Correlation of Salamander Vomeronasal and Main Olfactory System Anatomy with Habitat and Sex: Behavioral Interpretations

  • Ellen M. Dawley


The salamander family Plethodontidae is an ancient group of vertebrates whose members probably rely on a combination of visual and chemical cues for their perception of the world (Roth, 1986). Chemical cues have been shown to be important in a number of social interactions including territoriality (Jaeger, 1986), mate recognition and choice (Dawley, 1986), and “persuasion” during courtship (Houck and Reagan, 1990). Similar to most other terrestrial vertebrates, plethodontid salamanders have both main olfactory and vomeronasal systems that are physically, and perhaps functionally, separate from one another (Dawley and Bass, 1988; Schmidt, Naujoks-Manteuffel, and Roth, 1988). The vomeronasal system is of particular interest for this group of animals because a unique structure (nasolabial grooves) coupled with a unique behavior (nose-tapping) is used to stimulate the vomeronasal system during many social interactions, including mating. In this paper I present a preliminary survey of variation of vomeronasal and main olfactory system morphometrics for salamanders with different habitat requirements and for both sexes. I attempt to correlate this anatomical variation with ecological and sexually dimorphic behavioral variation.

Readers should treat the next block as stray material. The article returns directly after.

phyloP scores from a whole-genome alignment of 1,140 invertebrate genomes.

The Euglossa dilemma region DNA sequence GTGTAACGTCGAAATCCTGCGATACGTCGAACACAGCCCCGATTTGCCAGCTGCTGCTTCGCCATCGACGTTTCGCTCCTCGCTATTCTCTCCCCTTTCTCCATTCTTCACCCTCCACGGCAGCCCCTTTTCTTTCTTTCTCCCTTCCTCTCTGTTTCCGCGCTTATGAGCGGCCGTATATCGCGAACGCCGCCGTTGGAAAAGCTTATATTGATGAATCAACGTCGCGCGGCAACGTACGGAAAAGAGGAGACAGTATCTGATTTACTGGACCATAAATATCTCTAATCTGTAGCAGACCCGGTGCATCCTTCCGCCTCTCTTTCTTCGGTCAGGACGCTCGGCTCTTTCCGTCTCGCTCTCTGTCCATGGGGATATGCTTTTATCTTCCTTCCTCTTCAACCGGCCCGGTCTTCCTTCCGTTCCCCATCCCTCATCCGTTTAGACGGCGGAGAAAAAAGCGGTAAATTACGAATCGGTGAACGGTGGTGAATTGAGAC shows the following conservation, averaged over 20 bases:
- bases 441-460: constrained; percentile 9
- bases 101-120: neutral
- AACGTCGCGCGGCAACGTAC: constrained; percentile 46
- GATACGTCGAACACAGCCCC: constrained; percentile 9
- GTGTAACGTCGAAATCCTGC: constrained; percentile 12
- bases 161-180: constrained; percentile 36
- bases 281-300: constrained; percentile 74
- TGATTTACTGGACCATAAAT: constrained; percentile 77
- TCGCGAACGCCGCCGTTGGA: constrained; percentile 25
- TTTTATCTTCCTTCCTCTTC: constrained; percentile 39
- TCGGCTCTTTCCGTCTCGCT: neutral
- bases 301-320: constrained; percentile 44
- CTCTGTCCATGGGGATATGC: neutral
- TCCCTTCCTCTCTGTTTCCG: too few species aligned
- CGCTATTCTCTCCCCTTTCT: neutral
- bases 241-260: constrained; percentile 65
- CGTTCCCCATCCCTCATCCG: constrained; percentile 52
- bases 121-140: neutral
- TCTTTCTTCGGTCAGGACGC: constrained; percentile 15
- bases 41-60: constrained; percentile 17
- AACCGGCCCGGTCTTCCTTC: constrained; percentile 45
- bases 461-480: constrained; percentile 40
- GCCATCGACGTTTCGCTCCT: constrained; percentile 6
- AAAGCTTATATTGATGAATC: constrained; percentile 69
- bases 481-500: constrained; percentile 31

Vomeronasal Organ External Nare Vomeronasal System Plethodontid Salamander Main Olfactory Epithelium 
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Copyright information

© Springer Science+Business Media New York 1992

Authors and Affiliations

  • Ellen M. Dawley
    • 1
  1. 1.Department of BiologyUrsinus CollegeCollegevilleUSA

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